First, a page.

Overview of How the Endocannabinoid System Works
So how does the Endocannabinoid System (ECS) in our bodies work? To understand this, we first have to understand some basics about cells and cell-to-cell communications.
A cell is the smallest unit of life. Cells are often called the "building blocks of life." Our bodies are comprised of trillions and trillions of different cells, approximately 32.7 trillion cells in all, of more than 200 different types.
Each cell has a particular function to perform. At the same time, however, cells cluster to form tissues, organs, and body systems, where they work together with other cells to serve larger functions (see Figure 1)
Figure 1: Cell Clusters
Cells communicate with other cells —using electrical and chemical signals —to initiate and coordinate activity. The process of cell communication works a lot like how we communicate with one another. Our phones are signal receivers, or receptors. They receive signals (calls) from other people. However, only if we recognize the person calling us, will we accept the message and take action. Similarly, each chemical or electrical signal from sending cells is designed to fit into a specific type of receptor. Only if a signal fits into a corresponding receptor on the surface of a receiving cell – like a key unlocking a lock – will that cell take action.
Figure 2 illustrates this process of cell-to-cell communication. In Figure 2, Cell A releases chemical or electrical signals outside its cell membrane (the red triangles). The signals flow to other nearby or connected cells, Cell B and Cell C. If the receiving cells, Cell B and Cell C, contain receptors that can read Cell A’s signal, then those cells will take action. In the case depicted in Figure 2, Cell A’s signal activates a receptor on Cell B; in response, Cell B takes an action which includes sending a message onto other cells (the green diamonds).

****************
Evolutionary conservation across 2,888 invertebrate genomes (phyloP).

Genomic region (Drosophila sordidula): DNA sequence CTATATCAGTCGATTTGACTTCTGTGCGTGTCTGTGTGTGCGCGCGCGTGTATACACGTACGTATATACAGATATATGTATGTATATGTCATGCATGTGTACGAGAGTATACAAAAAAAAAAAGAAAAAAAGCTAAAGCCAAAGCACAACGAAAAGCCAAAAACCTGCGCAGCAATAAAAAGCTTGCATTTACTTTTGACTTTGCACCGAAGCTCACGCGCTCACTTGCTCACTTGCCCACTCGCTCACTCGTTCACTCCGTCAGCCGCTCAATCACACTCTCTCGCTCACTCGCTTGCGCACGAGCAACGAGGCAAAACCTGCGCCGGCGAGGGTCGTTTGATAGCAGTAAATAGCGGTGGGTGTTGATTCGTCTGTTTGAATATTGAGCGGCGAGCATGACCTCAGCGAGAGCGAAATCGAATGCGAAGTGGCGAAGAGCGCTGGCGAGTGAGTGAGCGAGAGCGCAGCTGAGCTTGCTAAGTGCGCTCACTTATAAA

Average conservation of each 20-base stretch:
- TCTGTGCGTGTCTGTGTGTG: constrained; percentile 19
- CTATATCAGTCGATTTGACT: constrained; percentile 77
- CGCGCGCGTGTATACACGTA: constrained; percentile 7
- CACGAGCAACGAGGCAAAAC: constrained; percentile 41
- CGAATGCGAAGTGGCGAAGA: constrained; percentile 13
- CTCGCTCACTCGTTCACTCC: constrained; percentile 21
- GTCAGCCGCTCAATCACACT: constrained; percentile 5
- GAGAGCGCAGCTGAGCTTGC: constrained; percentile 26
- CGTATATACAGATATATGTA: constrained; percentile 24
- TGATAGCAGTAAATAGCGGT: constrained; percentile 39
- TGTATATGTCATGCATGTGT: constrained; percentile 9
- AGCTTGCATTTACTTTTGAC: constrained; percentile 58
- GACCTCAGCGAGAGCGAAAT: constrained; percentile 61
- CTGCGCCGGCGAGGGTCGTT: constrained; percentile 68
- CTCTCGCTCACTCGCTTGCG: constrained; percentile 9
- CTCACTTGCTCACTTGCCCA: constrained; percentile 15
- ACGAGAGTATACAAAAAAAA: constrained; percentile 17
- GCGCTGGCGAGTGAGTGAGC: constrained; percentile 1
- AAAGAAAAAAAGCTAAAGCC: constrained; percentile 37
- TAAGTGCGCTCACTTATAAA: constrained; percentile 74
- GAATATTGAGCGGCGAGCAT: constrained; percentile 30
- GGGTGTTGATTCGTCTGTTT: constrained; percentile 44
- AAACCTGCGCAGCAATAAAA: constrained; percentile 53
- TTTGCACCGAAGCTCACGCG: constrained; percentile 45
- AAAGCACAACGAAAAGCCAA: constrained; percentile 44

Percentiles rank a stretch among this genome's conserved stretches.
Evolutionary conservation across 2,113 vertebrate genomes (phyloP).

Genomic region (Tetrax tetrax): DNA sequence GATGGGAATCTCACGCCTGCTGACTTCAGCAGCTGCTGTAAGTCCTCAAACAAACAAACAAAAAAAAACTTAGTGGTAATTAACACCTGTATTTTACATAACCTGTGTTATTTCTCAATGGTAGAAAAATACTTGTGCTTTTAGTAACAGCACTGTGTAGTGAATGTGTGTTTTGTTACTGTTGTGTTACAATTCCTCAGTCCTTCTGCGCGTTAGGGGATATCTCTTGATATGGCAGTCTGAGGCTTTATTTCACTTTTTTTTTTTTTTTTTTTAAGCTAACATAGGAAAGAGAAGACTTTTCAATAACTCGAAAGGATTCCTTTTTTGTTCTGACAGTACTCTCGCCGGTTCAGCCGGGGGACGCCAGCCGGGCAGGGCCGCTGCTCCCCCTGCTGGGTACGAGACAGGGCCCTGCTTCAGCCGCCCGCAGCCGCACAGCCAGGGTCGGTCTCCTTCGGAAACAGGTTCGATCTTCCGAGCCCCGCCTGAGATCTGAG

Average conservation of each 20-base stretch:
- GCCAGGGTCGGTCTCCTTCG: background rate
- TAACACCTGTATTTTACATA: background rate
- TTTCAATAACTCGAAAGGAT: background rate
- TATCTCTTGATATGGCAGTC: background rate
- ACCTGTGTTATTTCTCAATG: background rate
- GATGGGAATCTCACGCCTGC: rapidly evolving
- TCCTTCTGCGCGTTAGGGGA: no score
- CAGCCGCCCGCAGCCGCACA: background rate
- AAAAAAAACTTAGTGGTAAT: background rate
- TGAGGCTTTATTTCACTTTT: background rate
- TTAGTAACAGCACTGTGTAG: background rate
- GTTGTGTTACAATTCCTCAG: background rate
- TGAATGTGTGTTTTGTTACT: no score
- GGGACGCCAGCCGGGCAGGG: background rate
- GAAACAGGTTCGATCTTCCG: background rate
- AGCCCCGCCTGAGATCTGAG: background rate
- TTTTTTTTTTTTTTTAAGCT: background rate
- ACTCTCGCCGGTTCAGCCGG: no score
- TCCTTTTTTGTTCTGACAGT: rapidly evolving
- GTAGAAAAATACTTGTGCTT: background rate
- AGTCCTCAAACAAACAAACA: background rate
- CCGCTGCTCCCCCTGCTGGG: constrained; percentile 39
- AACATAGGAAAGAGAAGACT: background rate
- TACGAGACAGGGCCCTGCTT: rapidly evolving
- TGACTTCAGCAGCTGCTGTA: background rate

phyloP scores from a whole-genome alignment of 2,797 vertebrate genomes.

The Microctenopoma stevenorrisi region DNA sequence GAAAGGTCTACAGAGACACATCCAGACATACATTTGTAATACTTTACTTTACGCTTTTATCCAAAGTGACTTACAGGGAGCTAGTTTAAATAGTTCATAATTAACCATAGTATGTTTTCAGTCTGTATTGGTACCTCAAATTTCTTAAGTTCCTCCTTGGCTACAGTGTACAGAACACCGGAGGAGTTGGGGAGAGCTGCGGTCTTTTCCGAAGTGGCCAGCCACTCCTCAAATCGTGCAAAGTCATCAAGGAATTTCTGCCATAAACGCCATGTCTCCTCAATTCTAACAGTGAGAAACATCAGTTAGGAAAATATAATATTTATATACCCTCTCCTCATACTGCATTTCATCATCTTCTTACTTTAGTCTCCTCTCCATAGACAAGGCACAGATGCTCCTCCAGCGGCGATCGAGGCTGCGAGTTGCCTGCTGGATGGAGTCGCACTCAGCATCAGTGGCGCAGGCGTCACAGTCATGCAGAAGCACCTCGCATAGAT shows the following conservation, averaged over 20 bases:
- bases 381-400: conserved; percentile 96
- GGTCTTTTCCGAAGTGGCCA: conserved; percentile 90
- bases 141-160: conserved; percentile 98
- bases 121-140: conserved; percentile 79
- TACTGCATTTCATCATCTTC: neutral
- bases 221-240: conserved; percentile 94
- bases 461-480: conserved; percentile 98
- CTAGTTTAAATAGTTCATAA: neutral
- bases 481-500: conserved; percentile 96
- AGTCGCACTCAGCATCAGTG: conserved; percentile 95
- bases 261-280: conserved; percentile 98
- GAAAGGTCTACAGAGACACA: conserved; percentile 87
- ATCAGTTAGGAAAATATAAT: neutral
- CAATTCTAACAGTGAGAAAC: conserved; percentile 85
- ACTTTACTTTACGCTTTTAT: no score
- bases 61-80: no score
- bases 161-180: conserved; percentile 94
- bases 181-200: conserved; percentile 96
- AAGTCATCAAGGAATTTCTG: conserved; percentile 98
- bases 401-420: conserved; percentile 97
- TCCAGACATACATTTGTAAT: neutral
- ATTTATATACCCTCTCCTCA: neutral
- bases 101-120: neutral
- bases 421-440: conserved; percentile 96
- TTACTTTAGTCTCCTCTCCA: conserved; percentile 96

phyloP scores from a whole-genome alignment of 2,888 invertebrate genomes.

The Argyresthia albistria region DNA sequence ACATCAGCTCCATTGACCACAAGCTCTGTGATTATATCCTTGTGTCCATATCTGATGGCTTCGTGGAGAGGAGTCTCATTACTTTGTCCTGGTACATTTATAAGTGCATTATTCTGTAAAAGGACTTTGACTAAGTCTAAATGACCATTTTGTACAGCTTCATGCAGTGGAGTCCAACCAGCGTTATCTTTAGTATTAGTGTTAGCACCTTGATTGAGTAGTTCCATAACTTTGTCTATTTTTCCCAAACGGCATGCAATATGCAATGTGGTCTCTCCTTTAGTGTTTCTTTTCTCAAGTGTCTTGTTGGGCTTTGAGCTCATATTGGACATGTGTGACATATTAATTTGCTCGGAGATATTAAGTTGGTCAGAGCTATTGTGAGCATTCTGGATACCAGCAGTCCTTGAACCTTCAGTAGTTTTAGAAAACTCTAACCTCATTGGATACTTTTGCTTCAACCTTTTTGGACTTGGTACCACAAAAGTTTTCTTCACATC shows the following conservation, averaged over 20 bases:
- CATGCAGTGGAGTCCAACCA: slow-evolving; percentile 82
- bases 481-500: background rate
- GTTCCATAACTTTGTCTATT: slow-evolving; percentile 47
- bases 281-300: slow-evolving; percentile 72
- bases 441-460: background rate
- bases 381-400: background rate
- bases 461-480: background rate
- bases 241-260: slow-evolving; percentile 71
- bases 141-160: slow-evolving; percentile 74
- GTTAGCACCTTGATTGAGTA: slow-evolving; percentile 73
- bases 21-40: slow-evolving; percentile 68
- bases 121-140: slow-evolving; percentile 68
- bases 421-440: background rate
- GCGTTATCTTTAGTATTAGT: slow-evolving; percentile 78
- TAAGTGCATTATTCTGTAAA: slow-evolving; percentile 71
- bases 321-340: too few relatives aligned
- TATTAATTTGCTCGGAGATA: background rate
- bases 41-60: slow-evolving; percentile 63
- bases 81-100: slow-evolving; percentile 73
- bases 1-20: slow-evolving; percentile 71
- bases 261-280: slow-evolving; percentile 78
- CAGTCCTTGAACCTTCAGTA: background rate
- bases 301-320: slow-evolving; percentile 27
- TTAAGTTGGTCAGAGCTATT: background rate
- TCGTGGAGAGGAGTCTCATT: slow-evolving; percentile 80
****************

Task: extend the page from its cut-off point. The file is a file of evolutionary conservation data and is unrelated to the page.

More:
We can make a couple of observations about these types of cell-to-cell communications:
- Cell-to-cell communications can lead to cascades of activity, as messages are passed from one cell to the next, generating activity all along the way.
- When the receptors for a particular signal are more numerous or widespread, then that signal can have larger or more widespread effects on the body.
Endocannabinoid System Components
Now that we have this information about cells in general, we can better understand the Endocannabinoid System (ECS). The ECS has three sets of components:
- Cannabinoid receptors: Receptors on cell membranes that are activated by cannabinoids
- Cannabinoids: The messengers, or neurotransmitters, that activate cannabinoid receptors
- Cannabinoid enzymes: The enzymes that break down, or inactivate, cannabinoids
Cannabinoids come from three different sources:
- Endocannabinoids: The cannabinoids made by our bodies
- Phytocannabinoids: are the cannabinoids that come from the cannabis plant
- Synthetic cannabinoids: Man-made chemicals
Cannabinoids from any of these three sources can activate cannabinoid receptors.